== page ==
Arthur Jeon, Global Animal Co-Publisher

This week we saw two iconic videos relating to animals and the way we treat them.

One was the publicity stunt perpetrated on the world by GoDaddy’s CEO Bob Parsons. Global Animal didn’t post the gruesome video, which included Parsons killing an elephant, then passing out GoDaddy hats to villagers while they hacked the carcass to bloody pieces. Parsons was so proud of this manly feat that he videotaped it and set it to the rock anthem, “Rock You Like A Hurricane.”

Parsons claimed he was “helping” the poor villagers from the marauding elephant who was destroying their crops. He’s such a humanitarian that he just had to put on his superhero cape, fly around the world to a country decimated by the brutal corruption of Zimbabwe’s President Robert Mugabe, so he could claim: “Of everything I do this is the most rewarding.”  Really? This is the most rewarding thing you do?

Proud GoDaddy CEO Bob Parsons lending a brutal hand in Africa. 

The true problem is that the government of Zimbabwe has abandoned its people and its wildlife; there is improper planning on habitat protection and farmland. Mugabe has destroyed the once prosperous country, forcing people, driven by hunger, to a subsistence life encroaching on elephant habitats. But this, like most problems in Africa, is a human and political one. If a rich millionaire really wanted to help these people, there are other ways of doing it, including setting up game reserves which bring in tourist dollars, employ local villagers, and protect habitat. This model has worked well in Tanzania with the Maasai people. Not as macho as going “Hemingway,” but more sustainable and more compassionate to elephants, which have complex social structures that include grief and mourning.

But the bottom line – even if you think you’re helping by killing a wayward elephant, you don’t celebrate it with a rock video showing the animal being hacked to pieces by poor people wearing your company logo. It is so sickening, exploitive and lurid that it approaches the surreal.

The other video capturing attention this week was of the rescue of a dog who drifted on the ocean for three weeks on a wrecked house off the coast of Japan. It was a miraculous story in a country sorely in need of some good news. The video is worth watching. The Japanese Coast Guard first spots the dog on the floating rooftop from a helicopter. When the dog is frightened by the chopper’s blades overhead, the Coast Guard sets about rescuing the dog in a less threatening way. They lower a man onto the debris and bring in boats. The men carefully place the dog on a stretcher, swaddle him in a blanket, and give him food and water. In short, they save the dog from his ordeal. There is such tenderness and compassion for this frighted little dog that it’s no wonder the video is so moving. It’s a celebration of our connection with animals who may not have voices, but have emotional lives nonetheless.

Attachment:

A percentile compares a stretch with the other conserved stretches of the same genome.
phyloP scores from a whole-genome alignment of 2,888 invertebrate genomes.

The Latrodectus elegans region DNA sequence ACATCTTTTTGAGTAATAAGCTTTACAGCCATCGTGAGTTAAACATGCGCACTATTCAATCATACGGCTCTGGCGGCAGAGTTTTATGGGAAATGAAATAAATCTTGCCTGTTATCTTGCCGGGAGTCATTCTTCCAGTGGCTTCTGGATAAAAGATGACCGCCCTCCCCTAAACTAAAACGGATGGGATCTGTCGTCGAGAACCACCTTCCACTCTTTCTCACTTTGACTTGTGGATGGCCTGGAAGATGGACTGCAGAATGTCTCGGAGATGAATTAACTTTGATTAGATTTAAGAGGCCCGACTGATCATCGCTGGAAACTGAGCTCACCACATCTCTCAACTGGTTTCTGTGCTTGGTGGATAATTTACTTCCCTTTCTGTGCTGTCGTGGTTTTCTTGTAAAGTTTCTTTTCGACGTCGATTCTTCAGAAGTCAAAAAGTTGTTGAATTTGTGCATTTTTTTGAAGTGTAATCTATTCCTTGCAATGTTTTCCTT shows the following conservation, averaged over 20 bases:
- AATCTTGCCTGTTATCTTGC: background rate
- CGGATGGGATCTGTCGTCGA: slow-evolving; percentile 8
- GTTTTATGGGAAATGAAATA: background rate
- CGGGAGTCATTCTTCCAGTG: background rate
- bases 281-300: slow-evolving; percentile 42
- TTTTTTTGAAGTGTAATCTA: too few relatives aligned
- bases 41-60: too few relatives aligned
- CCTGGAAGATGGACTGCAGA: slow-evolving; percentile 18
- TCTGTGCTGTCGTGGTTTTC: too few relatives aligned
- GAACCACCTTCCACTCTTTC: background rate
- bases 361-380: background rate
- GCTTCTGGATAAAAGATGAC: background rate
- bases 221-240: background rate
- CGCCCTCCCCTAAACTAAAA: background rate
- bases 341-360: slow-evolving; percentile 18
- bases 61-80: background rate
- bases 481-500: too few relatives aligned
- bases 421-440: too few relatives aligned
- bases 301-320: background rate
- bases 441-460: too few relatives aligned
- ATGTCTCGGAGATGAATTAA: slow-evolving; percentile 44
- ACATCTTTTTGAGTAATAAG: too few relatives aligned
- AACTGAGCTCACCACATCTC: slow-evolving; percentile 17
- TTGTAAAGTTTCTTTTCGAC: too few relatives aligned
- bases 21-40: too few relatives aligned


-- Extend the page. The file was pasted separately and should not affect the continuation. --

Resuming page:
After three weeks at sea, this lucky little dog is greeted with kindness.

These  two videos demonstrate two different ways of treating the animals with whom we share the planet. In one, we are the thoughtless destroyer, exploiting animals for our own gratification and hiding the brutality under the flimsy guise of ‘solving a problem.’  The other is taking our role of stewardship for the planet’s animals seriously. In a world with six billion people, we are the problem and the only solution.

When millionaires abdicate their role of leadership and responsibility, when they debase a magnificent creature by orchestrating its butcher to rock music, they destroy the soul of our planet. They lie: animals are expendable, animals are ours.

When people work together to rescue a helpless creature teetering on the sea, they are nourishing all life. They show: animals matter, we are interconnected.